DAVAO CITY—A local business group poured P950 million in fresh investments to establish in Maguindanao a plantation of exportable bananas, the Regional Bangsamoro Board of Investments of the Bangsamoro Autonomous Region in Muslim Mindanao (RBOI-BARMM), has announced.
The RBOI-BARMM office identified the investor as Al Muzafar Agriventure Inc., also known as AMAVI SWEET BANANA, which registered the proposed investment on Thursday last week. It said the investor is a wholly Filipino owned corporation with majority of its investors from the Bangsamoro.
“Despite the higher risks for investments due to the Covid-19 pandemic woes of the country and the region, as local BARMM investors, they would still proceeded with the project,” said lawyer Ishak Mastura, chairman of the RBOI-BARMM.
He said the investor is establishing its operation in the municipality of Datu Abdullah Sangki and other adjacent municipalities in Maguindanao with a combined area of 1,000 hectares.
The RBOI, in a news statement, said the investments worth P950 million “is supposed to generate an annual production of 2,000,000 to 3,300,000 boxes of Cavendish bananas for export to Japan, China and the Middle East. The expected employment for the investment project consists of 1,190 workers.”
The registration of the investment project of AMAVI with the RBOI-BARMM “entitles them to a six-year income tax holiday, reduced duties for importation of capital equipment, exemption from wharfage dues and additional deductions for labor expenses,” it added.
Mastura said the approval of the registration of AMAVI’s investment project “would help revive the banana industry, which has been on a declining trend due to several factors.”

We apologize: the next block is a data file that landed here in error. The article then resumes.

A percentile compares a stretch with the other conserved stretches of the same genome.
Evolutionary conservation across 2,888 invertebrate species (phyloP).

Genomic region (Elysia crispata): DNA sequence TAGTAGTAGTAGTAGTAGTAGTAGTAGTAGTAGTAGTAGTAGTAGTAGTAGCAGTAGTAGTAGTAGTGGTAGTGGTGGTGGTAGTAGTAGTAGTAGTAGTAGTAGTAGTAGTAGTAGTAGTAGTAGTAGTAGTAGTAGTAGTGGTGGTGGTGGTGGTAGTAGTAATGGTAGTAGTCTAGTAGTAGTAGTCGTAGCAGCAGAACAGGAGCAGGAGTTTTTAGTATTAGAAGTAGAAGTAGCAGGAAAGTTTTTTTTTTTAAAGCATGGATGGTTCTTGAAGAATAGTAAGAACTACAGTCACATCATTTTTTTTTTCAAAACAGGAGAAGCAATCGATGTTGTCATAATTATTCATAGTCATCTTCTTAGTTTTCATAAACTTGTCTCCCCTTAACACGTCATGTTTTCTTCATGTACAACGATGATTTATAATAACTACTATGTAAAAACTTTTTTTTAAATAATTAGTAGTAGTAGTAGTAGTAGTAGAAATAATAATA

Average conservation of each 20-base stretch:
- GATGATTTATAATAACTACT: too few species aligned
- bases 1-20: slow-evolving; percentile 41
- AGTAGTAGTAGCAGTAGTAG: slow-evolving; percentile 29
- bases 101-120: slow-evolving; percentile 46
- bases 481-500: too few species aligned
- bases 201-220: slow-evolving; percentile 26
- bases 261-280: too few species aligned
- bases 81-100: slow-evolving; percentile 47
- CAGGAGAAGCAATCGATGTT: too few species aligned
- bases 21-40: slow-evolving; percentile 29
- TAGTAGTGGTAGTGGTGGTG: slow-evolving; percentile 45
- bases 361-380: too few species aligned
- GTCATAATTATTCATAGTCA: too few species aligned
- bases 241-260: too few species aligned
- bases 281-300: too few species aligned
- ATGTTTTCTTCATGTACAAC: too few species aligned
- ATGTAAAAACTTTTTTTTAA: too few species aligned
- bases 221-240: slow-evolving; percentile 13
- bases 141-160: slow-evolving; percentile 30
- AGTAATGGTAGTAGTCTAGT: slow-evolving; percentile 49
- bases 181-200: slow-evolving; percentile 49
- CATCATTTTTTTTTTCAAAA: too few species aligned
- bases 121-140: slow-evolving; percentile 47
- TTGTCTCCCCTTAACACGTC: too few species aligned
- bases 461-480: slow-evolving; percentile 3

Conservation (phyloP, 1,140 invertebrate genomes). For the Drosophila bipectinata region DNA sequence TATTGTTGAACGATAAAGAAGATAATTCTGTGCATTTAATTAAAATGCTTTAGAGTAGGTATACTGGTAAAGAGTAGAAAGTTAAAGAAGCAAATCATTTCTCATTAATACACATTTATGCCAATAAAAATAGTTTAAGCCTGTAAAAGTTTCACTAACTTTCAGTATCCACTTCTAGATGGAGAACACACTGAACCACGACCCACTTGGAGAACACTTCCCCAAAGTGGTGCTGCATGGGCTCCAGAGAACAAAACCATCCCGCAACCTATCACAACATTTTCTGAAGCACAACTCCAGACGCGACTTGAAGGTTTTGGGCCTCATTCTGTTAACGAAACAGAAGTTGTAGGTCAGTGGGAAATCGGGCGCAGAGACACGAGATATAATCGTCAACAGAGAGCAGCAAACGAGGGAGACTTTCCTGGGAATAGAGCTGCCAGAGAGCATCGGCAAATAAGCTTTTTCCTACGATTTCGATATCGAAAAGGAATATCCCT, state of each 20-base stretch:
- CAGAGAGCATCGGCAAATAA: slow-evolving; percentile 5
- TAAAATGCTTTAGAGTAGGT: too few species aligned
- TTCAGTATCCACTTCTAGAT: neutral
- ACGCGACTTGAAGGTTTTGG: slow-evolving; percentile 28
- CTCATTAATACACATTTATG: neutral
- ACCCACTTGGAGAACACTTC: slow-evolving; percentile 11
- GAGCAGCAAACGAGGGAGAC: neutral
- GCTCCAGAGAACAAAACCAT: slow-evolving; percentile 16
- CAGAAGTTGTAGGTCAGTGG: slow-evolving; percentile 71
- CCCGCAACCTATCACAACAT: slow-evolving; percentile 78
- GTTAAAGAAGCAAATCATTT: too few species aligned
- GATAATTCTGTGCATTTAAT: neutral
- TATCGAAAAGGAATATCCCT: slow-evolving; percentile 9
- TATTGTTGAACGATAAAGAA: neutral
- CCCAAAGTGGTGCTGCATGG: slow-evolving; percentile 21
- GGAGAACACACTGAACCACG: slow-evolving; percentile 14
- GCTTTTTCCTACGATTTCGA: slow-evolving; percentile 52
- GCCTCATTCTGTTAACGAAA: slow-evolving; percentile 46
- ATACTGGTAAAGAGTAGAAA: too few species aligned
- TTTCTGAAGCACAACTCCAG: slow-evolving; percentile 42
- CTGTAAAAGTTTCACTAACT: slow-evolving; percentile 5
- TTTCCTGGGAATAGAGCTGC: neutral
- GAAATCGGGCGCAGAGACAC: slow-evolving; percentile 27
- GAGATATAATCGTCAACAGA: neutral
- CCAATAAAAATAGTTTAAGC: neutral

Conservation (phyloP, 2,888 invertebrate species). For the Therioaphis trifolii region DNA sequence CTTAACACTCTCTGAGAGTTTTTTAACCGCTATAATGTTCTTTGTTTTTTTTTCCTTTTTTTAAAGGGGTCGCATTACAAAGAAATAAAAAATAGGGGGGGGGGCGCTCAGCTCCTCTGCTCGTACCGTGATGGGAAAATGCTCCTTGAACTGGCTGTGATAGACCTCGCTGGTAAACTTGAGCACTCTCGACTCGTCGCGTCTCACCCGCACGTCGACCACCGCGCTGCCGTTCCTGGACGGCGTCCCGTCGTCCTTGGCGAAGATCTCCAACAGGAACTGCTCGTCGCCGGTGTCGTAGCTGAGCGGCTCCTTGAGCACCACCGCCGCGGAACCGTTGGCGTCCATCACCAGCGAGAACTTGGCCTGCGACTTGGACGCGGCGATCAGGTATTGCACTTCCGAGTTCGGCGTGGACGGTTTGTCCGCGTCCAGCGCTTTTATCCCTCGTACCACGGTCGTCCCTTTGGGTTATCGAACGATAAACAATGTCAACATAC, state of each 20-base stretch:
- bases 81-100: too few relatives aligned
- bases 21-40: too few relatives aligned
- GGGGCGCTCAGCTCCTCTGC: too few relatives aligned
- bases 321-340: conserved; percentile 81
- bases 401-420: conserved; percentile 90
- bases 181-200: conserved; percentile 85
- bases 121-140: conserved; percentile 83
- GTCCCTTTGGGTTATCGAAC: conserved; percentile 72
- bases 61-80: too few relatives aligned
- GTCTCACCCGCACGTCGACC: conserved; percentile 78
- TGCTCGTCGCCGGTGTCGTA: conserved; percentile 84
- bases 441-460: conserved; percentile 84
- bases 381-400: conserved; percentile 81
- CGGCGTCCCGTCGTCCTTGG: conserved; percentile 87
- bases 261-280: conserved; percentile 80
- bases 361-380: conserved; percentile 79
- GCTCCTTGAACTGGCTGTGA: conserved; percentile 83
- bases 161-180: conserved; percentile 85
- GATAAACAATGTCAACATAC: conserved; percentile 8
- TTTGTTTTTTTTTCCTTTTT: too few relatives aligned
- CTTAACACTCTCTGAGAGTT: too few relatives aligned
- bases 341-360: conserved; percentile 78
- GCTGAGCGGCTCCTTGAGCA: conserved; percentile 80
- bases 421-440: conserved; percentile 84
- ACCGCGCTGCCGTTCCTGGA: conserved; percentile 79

“While the bulk of the banana industry is located in the Davao region, some of those areas have been hit by the Fusarium wilt or Panama disease that made them unsuitable for banana planting. Thus, the BARMM emerged as a prospective area for investments in planting of Cavendish bananas for export that could help revive our banana industry in terms of volume and market share in the world market,” Mastura added.
He said the Cavendish banana “is considered a fast-growing and high-value crop due to its export market, earning dollars for the country, and that it generates more employment per hectare than any other industrial crop.”
“It also does not require much processing nor a big land area compared to other plantation crops,” Mastura said.
The RBOI cited a Philippine Statistics Authority (PSA) report released on March 12 about fresh bananas recording “the worst dip among the top 10 major commodity groups in terms of the value of exports at -46.9 percent as of January 2021.” PSA data show that the value of banana exports in January fell by 47 percent to $84.659 million from $159.454 million last year.
The RBOI also cited a Department of Agriculture (DA) report that attributed the decline in banana production “to the spread of Fusarium wilt, widely known as the Panama disease, a soil-borne fungal disease that initially attacks the roots of banana plants.”
It said the disease turns the leaves of banana plants from green to yellow before eventually wilting. It is anticipated that areas infected with Panama disease may have already doubled to 30,000 hectares from the 15,000 hectares identified by the DA in 2015, RBOI said.